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The Collection of Tuition Fees.

BY J. FRANCIS COOKE.

 
One of the principal nuisances of many teachers lies in the collection of fees for services rendered. When one purchases any article of intrinsic value, the article, if unpaid for, remains as a constant reminder of the indebtedness to the merchant from whom it was purchased. In the case of professional services and especially in relation to services rendered by workers in the field of art, after the service has been rendered there is nothing of a purely material nature remaining to remind the debtor of his indebtedness. The artist works so easily that his work seems like a pastime to the uninitiated. If his work seems labored he is denounced as unproficient. "Why then," asks the layman, "should we remunerate a man for so little labor?" The years of preparation with expensive teachers is not allowed to enter into the consideration of the matter, and the layman ofttimes pays his butcher, grocer, and builder, but passes his teacher's bill with a tottering promise to pay when some mythical ship comes in.
 
The professional man sells his "brains" and his time. If he were a business man selling anything from lumber to jewelry he would certainly consult Bradstreet's or Dunn's mercantile agencies before permitting a new patron to receive a large invoice of goods. Bradstreet's and Dunn's or any other method of securing reliable information regarding a new patron's financial standing are usually unknown to most musicians, and yet the musician's stock in trade cannot be proportionately less valuable to him than the goods of the merchant. In many cases he does not even insure his payments by soliciting and confirming references. It is far more agreeable to request a reference at the beginning than to be obliged to harass a patron for a remittance at the end. Every well- meaning person is honored by a request for a reference, and is generally proud to refer to some favored friend. The patron's opinion of the teacher will furthermore immediately advance when it becomes plain that the teacher's practice is exclusive. Business men are inclined to avoid those who hesitate to give references or who are pretendedly offended at the request, upon the ground that their business standing should not be questioned, even by utter strangers.
 
These precautions are simply ordinary provisions of commercial justice and lie at the base of all financial intercourse. The laws in many states have been so moderated by sentimental legislators that it is far easier for a man to steal openly, by securing credit, than it is for him to steal secretly. It is hardly practicable to attempt to collect small bills by legal processes unless the responsibility of the debtor is known. In many cases the only satisfaction that one can secure even from a successful lawsuit is the knowledge that the defendant has been damaged socially and weakened financially. When the cost of court charges and lawyer's fees has been considered, satisfaction will be found to be rather costly. The musician, when permitting a student, whose responsibility is uncertain, to run a large bill should remember that the law in most states allows a very insufficient remedy in the event of non-payment.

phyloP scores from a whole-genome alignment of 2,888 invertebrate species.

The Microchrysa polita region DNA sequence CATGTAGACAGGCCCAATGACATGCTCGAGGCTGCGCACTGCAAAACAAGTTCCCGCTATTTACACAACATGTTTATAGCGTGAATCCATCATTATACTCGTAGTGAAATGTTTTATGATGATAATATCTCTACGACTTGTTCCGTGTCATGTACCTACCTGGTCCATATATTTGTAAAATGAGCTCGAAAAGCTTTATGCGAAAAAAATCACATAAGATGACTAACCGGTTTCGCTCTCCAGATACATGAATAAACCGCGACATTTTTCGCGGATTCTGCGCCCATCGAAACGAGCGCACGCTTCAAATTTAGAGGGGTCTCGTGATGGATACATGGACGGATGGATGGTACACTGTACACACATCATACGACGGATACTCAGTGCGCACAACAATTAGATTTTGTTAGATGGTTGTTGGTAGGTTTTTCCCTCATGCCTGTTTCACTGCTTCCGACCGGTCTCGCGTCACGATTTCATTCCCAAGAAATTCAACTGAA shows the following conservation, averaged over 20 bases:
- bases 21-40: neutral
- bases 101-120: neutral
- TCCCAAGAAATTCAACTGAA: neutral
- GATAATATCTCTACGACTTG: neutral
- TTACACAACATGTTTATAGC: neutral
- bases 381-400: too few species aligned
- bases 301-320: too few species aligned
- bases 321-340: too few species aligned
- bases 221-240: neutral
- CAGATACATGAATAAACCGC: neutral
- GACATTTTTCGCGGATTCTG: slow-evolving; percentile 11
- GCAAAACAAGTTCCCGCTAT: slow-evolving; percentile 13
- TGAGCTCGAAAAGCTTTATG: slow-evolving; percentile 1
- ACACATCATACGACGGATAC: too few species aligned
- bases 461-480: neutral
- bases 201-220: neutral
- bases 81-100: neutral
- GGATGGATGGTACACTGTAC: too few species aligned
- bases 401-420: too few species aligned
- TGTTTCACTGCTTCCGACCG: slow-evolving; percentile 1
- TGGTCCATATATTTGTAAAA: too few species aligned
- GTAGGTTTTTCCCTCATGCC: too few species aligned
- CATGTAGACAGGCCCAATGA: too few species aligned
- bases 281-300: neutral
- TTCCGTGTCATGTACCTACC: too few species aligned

These conditions have driven the majority of the musicians (with practices sufficiently great to warrant independence) to adopt a business regulation demanding all payments strictly in advance. This is really the only genuine protection that musicians have against fraud. It only needs co-operation upon the part of teachers with smaller practices to make the rule national. The great trouble I found when beginning to teach was that it was difficult to convince people unfamiliar with the customs of musicians that the system of paying in advance was employed exclusively by all of the better class teachers. It has often occurred to me that if the leading musical and educational journals would print with each edition a paragraph similar to the following over the editor's signature there are thousands of young teachers throughout the length and breadth of our country who would be extremely grateful for some such authoritative statement to have to exhibit to skeptical strangers:
 
The Editor of _________ desires to affirm that practically all of the better-class teachers in the United States receive their payments for services to be rendered invariably in advance. No student should patronize a teacher until he is satisfied that the teacher is sufficiently honest and competent to fulfill all business and professional obligations.
 
The Editor.
 
The teacher who intends to use such a form should be able to present applicants with abundant proof of both ability and business rectitude. Such a system might tend to correct one of the crying abuses of the profession of music-teaching in America. If the form could be printed in big type so that the clipping could be framed, both teacher and periodical would mutually benefit thereby. Strength could be added to such a statement by the indorsement of prominent musicians. I am sure that any musician who has felt the inconvenience and uncertainty of the credit system in his youth would be glad to lend his name toward instituting this reform.

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